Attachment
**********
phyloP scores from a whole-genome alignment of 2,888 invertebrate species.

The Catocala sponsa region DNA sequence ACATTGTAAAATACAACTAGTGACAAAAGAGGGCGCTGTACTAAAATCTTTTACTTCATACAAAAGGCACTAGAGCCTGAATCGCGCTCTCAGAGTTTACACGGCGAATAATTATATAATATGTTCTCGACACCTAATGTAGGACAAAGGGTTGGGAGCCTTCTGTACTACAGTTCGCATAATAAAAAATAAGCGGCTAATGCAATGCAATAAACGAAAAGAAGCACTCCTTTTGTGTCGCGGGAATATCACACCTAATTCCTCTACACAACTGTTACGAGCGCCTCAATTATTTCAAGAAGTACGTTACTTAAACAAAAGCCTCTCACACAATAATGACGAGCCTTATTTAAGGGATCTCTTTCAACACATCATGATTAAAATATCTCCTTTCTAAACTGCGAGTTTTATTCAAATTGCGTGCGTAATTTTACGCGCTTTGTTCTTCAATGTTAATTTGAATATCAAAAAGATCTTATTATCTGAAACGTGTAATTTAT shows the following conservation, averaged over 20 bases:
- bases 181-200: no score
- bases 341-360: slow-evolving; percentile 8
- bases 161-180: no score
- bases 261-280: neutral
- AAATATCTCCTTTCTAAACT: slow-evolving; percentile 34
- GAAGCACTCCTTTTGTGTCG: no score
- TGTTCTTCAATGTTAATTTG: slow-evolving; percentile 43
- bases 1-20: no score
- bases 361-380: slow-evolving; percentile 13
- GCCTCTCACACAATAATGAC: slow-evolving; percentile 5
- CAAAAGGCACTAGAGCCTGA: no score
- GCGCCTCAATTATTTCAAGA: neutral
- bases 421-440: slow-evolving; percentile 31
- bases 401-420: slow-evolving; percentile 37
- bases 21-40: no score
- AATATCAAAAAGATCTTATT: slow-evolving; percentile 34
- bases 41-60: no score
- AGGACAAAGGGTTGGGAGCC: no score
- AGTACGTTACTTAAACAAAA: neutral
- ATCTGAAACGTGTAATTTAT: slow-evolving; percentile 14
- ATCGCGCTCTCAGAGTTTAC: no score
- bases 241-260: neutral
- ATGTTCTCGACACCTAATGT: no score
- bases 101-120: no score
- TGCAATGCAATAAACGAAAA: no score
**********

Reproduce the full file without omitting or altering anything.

phyloP scores from a whole-genome alignment of 2,888 invertebrate species.

The Catocala sponsa region DNA sequence ACATTGTAAAATACAACTAGTGACAAAAGAGGGCGCTGTACTAAAATCTTTTACTTCATACAAAAGGCACTAGAGCCTGAATCGCGCTCTCAGAGTTTACACGGCGAATAATTATATAATATGTTCTCGACACCTAATGTAGGACAAAGGGTTGGGAGCCTTCTGTACTACAGTTCGCATAATAAAAAATAAGCGGCTAATGCAATGCAATAAACGAAAAGAAGCACTCCTTTTGTGTCGCGGGAATATCACACCTAATTCCTCTACACAACTGTTACGAGCGCCTCAATTATTTCAAGAAGTACGTTACTTAAACAAAAGCCTCTCACACAATAATGACGAGCCTTATTTAAGGGATCTCTTTCAACACATCATGATTAAAATATCTCCTTTCTAAACTGCGAGTTTTATTCAAATTGCGTGCGTAATTTTACGCGCTTTGTTCTTCAATGTTAATTTGAATATCAAAAAGATCTTATTATCTGAAACGTGTAATTTAT shows the following conservation, averaged over 20 bases:
- bases 181-200: no score
- bases 341-360: slow-evolving; percentile 8
- bases 161-180: no score
- bases 261-280: neutral
- AAATATCTCCTTTCTAAACT: slow-evolving; percentile 34
- GAAGCACTCCTTTTGTGTCG: no score
- TGTTCTTCAATGTTAATTTG: slow-evolving; percentile 43
- bases 1-20: no score
- bases 361-380: slow-evolving; percentile 13
- GCCTCTCACACAATAATGAC: slow-evolving; percentile 5
- CAAAAGGCACTAGAGCCTGA: no score
- GCGCCTCAATTATTTCAAGA: neutral
- bases 421-440: slow-evolving; percentile 31
- bases 401-420: slow-evolving; percentile 37
- bases 21-40: no score
- AATATCAAAAAGATCTTATT: slow-evolving; percentile 34
- bases 41-60: no score
- AGGACAAAGGGTTGGGAGCC: no score
- AGTACGTTACTTAAACAAAA: neutral
- ATCTGAAACGTGTAATTTAT: slow-evolving; percentile 14
- ATCGCGCTCTCAGAGTTTAC: no score
- bases 241-260: neutral
- ATGTTCTCGACACCTAATGT: no score
- bases 101-120: no score
- TGCAATGCAATAAACGAAAA: no score